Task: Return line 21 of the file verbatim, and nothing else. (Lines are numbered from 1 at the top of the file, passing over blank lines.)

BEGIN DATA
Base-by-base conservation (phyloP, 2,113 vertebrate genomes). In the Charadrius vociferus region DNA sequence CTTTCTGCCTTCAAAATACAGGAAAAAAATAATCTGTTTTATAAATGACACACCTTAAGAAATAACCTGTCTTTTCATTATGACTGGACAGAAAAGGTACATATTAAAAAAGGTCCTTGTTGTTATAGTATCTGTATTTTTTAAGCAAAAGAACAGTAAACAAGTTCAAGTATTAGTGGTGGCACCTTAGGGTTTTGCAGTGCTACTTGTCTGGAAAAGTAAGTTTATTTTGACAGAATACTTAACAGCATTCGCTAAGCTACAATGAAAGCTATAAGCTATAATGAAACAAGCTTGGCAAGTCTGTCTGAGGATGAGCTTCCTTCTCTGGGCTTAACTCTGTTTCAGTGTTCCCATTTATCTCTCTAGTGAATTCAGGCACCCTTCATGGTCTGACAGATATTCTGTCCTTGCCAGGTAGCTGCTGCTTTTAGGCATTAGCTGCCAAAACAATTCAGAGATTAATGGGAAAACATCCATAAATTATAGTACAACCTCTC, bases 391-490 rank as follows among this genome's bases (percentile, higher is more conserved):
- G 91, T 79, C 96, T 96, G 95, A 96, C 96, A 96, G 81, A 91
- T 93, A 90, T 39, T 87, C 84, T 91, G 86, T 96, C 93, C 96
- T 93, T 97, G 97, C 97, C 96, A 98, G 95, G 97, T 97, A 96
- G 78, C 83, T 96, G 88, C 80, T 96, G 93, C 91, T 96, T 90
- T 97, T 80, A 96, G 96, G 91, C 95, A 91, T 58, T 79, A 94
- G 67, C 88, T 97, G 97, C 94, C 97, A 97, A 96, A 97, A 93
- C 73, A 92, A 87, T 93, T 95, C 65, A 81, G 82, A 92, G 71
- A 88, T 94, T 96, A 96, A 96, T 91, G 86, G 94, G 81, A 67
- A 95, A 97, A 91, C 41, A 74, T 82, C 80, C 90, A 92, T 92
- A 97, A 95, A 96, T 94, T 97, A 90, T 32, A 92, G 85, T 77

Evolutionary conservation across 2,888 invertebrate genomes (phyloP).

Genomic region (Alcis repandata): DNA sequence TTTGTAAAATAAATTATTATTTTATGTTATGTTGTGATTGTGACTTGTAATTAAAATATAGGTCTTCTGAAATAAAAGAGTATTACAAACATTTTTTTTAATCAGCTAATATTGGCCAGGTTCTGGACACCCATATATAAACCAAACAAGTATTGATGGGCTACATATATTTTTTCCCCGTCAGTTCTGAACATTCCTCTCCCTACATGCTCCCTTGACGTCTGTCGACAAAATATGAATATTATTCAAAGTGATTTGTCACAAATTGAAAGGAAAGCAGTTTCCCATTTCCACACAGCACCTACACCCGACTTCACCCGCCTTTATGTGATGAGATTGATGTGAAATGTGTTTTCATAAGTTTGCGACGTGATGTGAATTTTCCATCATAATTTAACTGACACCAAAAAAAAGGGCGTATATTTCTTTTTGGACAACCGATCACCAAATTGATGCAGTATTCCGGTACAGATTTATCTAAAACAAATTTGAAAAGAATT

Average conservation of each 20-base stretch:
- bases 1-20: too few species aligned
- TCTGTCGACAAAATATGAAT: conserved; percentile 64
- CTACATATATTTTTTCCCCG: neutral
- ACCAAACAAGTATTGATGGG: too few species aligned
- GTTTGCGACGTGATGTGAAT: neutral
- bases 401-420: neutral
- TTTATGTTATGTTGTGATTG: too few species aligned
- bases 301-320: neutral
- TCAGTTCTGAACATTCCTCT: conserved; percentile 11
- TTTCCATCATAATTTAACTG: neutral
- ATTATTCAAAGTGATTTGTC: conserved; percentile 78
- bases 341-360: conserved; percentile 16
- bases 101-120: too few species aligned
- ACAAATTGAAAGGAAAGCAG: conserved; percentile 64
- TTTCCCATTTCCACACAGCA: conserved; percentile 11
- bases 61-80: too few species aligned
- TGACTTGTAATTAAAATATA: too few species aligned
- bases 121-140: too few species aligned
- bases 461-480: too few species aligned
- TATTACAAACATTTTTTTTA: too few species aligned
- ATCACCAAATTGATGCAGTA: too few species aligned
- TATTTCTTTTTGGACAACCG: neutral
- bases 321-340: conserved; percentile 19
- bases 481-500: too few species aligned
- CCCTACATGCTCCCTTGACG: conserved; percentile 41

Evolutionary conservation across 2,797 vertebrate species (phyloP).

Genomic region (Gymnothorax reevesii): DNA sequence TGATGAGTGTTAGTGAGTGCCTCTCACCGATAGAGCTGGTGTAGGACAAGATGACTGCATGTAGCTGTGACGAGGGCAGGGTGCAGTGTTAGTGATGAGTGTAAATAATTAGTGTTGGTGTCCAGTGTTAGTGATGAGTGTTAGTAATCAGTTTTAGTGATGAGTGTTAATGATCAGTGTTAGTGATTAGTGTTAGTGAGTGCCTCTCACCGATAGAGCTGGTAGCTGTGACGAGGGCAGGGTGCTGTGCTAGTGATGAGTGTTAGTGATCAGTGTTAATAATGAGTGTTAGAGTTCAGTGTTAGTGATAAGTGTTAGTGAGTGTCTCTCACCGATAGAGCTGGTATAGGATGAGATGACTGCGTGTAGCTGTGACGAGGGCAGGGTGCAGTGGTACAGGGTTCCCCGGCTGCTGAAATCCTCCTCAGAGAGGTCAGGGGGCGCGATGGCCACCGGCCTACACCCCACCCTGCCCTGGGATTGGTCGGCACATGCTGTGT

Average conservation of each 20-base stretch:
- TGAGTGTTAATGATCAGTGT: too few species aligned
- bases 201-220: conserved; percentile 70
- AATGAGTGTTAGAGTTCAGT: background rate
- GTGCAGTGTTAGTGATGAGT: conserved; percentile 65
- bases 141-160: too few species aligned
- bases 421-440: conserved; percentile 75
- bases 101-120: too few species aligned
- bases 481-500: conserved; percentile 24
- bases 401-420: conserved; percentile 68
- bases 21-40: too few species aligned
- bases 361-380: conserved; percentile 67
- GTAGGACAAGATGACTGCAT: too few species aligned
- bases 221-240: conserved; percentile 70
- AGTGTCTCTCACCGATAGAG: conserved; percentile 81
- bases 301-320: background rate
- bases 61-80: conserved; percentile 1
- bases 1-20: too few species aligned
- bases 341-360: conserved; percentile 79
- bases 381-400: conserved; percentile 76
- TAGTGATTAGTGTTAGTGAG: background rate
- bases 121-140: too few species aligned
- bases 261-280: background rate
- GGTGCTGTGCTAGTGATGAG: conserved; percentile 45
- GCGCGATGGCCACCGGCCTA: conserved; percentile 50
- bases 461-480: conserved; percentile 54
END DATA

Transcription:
- TTTATGTTATGTTGTGATTG: too few species aligned